During my freshman year of high school, I walked into my first summer league basketball practice in a cast due to a leg injury. But when the winter season came around I was cleared to play. During that year, we won the school’s first SVC championship for girls basketball since the 1990-1991 season.
My sophomore year of high school came around and basketball continued to roll in the same direction as the previous year. That year, we had two players reach the 1,000-point mark within the first couple of games. That season was a perfect season, resulting in the SVC Gold Ball, which was the first one for a girls basketball team at Southeastern since 1985-1986.
During my junior year of high school, last season, our record was still climbing. We had a total of seven graduating seniors on our team. Out of those seven seniors, five were starters and were valuable assets to the team. The class of 2018 seniors, along with the 2017 seniors and coaching staff, set many records and raised the bar high for the underclassmen.
As a senior varsity girls basketball player, I have now been on each end of the winning and losing bracket. I have experienced the highs, along with the lows, with learning experiences every time along the way.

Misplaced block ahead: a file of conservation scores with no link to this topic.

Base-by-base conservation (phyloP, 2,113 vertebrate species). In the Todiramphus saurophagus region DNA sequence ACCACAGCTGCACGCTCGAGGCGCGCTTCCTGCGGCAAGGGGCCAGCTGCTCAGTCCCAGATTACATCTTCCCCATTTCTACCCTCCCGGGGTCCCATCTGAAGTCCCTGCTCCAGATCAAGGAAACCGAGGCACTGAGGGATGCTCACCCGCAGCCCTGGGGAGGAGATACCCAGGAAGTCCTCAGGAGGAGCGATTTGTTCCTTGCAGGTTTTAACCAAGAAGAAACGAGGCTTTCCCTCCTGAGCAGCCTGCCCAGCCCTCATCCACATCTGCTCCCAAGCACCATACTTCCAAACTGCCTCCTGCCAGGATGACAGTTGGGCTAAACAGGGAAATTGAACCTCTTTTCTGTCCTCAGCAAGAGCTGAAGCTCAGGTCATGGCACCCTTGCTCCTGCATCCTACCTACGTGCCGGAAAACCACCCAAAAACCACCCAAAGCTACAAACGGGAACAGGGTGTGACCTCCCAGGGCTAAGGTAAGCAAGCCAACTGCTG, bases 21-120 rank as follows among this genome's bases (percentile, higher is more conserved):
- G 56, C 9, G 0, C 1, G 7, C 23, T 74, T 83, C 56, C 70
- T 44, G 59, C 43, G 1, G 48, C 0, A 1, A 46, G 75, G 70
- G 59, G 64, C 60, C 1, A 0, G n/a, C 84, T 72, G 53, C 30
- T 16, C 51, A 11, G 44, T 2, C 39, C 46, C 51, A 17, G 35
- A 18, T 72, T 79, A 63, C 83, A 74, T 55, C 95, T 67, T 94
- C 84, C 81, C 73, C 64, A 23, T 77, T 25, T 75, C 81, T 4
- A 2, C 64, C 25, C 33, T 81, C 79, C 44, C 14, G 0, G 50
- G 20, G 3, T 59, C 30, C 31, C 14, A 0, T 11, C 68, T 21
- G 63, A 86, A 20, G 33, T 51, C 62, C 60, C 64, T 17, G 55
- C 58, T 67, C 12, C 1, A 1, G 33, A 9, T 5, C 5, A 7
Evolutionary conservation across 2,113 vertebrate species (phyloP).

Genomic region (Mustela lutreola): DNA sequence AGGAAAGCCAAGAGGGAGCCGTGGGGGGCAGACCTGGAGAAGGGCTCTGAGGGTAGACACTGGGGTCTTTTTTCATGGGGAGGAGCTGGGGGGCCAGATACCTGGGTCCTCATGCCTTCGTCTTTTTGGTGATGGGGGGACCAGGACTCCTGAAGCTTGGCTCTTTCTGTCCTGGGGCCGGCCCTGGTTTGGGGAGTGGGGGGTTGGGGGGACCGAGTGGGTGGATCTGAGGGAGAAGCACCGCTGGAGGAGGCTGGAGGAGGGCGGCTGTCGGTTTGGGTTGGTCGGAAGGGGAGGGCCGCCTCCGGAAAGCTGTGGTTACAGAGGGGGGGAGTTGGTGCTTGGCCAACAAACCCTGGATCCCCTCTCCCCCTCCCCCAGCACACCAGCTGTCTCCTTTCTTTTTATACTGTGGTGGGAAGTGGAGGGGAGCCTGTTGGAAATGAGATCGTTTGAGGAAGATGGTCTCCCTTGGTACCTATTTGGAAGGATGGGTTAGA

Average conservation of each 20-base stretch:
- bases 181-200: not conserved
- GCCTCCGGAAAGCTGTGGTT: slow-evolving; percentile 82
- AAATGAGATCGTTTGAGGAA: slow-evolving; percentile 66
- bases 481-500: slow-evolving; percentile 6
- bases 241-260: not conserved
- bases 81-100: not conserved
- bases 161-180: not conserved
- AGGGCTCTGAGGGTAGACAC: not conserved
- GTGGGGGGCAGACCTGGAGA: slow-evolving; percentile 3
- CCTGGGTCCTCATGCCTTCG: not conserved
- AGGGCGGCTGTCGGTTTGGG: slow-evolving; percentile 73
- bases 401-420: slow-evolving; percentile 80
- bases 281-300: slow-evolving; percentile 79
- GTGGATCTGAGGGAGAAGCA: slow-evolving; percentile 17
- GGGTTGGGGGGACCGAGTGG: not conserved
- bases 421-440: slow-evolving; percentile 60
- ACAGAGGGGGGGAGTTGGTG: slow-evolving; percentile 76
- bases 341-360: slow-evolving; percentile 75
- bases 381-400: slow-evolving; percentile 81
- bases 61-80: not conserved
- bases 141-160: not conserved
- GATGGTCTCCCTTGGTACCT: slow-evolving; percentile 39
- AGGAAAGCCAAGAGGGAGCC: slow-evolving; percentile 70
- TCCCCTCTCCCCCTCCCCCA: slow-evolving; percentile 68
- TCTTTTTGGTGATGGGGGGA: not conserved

There are fourteen girls on this year’s team, only five returning lettermen, and one out due to an injury. This season has been a learning lesson, and we continue to grow and not give up. We’re just starting our second half of the season, our record is at 5-13.
We are looking forward to increasing our number of wins.
When I walk onto the court at Larry Jordan Gymnasium for one of my last times, all I can do is soak in all the great memories that have taken place right there on that court. As I reflect on everything that I have been taught, there are a few lessons that I have learned while standing there.
The biggest one that comes to mind is, “To change is good.”
You cannot always win, nor can you always lose.
The best thing you can do is go in with a positive attitude and give it your best shot. If you were to look at our locker room door, you’d see a poster.
On that poster there is a quote that says, “Somewhere behind the athlete you’ve become, and the hours of practice, and the coaches who pushed you, is a little girl who fell in love with the game and never looked back. Play for her tonight!”
Not only do I plan on using these lessons in my athletic career, but also in my future career.
— Kennedy Smith, Southeastern senior